Despite an unusual presidential race, the 2016 election proved to continue the trend since the Supreme Court’s 2010 Citizens United decision of dramatically increased campaign spending. Particularly, spending from outside organizations like super PACs and “dark money” nonprofit organizations like 501(c)(4) social welfare organizations and trade associations hit an all- time high. Citizens United and subsequent decisions ended the long-standing $5,000 limit on donations to PACs that make independent expenditures, thus earning them the new name of “super PACs.” These court decisions also allow electioneering nonprofit organizations to receive unlimited donations, and since nonprofits need not disclose their donors, they provide new avenues for corporations to funnel secret money into our elections and skirt the responsibility to their investors and the public for how they choose to spend in politics.

Even though president-elect Trump disdained normal fundraising strategies and received unprecedented free media coverage, it would be incorrect to say that corporate influence and outside spending did not have a big presence in the 2016 cycle. Each of the major presidential candidates established their own super PACs so that once donors maxed out to the candidate campaigns, they could continue making unlimited donations in support of the campaigns to their super PACs. Spending by these outside groups reached record levels and heavily contributed to the most expensive election in American history. What is even more worrisome is the fact that almost half of this unprecedented spending by super PACs came from just 50 families – the very wealthiest of America’s elite class.

Key points about outside spending in 2016

This was the most expensive election in history.  Early estimates identify that a whopping $6.9 billion was spent in the 2016 federal election cycle, making it the most expensive in history. Despite Donald Trump’s erratic fundraising strategy, big donors didn’t shy away from this election.

Outside spending hit a new record. Super PACs and 501(c) organizations not formally affiliated with any candidates hit new records of spending with a total of $1.4 billion in the 2016 cycle– up from $1 billion in 2012 and $338 million in 2008. “Dark money” groups, which are a subset of outside spenders comprised of political nonprofits that do not disclose their donors, spent just over $204 million in 2016. While “dark money” is a problem that should alarm every citizen, just as problematic is the level of coordination between candidates and super PACs. This coordination allows candidates to sidestep the $2,700 per election contribution limit. As soon as a wealthy donor maxes out to the campaign, he or she can simply turn to the candidate’s super PAC where no limits apply. Nearly half of all super PACs spend all their resources in support of one single candidate – the candidate responsible for setting up the super PAC.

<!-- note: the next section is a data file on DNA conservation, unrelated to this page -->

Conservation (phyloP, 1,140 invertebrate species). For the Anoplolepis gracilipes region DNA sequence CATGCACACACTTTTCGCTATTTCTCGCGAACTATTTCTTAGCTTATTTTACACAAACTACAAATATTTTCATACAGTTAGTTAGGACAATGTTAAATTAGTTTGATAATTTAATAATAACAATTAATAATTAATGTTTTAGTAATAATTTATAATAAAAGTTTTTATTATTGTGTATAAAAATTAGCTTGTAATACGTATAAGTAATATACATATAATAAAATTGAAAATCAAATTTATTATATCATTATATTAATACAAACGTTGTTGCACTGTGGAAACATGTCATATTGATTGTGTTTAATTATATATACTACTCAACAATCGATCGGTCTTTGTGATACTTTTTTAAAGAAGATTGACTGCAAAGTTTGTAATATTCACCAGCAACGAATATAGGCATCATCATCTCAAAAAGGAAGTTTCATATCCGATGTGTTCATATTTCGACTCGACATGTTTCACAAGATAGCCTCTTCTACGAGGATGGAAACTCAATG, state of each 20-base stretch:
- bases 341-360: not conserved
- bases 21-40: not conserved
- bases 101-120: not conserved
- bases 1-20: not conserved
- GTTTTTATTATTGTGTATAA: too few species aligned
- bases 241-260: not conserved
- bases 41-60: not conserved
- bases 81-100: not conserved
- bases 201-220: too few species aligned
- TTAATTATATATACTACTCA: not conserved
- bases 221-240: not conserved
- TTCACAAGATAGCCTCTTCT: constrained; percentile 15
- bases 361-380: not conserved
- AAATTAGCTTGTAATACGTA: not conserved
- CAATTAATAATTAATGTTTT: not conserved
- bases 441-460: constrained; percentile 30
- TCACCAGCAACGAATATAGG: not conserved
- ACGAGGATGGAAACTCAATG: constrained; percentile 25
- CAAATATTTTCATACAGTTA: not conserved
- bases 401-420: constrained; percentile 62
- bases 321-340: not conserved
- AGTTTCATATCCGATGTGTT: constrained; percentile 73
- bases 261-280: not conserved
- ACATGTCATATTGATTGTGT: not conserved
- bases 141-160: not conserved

Conservative groups continued to dominate outside spending. Conservative groups comprised 55% of the total outside spending in the 2016 election cycle compared to liberal groups’ 39%.

Outside spending groups spent heavily down ballot– with a lot of success. Outside spenders focused $595 million on Senate and House races. Three- fourths of this spending was targeted at races where Republicans were trying to hang onto their majority. The Pennsylvania Senate race was the most expensive race coming in at a total cost of more than $170 million, over $124 million of which came from outside spending. Outside groups outspent the candidates in many of these races, and in the end Republicans succeeded in maintaining their majority in both chambers.

Corporate influence flooded ballot initiative fights. Corporations spent over $335 million to protect their interests in ballot initiative campaigns in the states. Corporate interests won 62% of the fights where they focused their resources and outspent their opposition by an average of 33-to-1.

Corporations funneled untraceable funds through the Chamber of Commerce. In the 2016 election, the Chamber of Commerce spent the second-largest amount among groups not required to disclose their donors, second only to the NRA Institute for Legislative Action. Despite the Chamber’s claims to represent all businesses, in actuality the source of the majority its political spending comes from Big Business and very deep-pocketed corporate interests. This suggests that the over $29 million the Chamber spent on elections in 2016 was not focused on looking out for the average American business.

The 2016 election continued the trend of secret corporate influence taking advantage of lose regulations and unlimited spending capabilities to protect Big Business interests. It is more important than ever that Congress and the incoming administration not hamper the SEC from requiring publicly-traded companies to disclose their political spending. The inappropriate budget rider forbidding the SEC from finalizing this rulemaking should be removed in order to hold companies accountable to their shareholders and to the American people. Additionally, before leaving, the Obama administration should issue an executive order requiring all government contractors to disclose their political spending.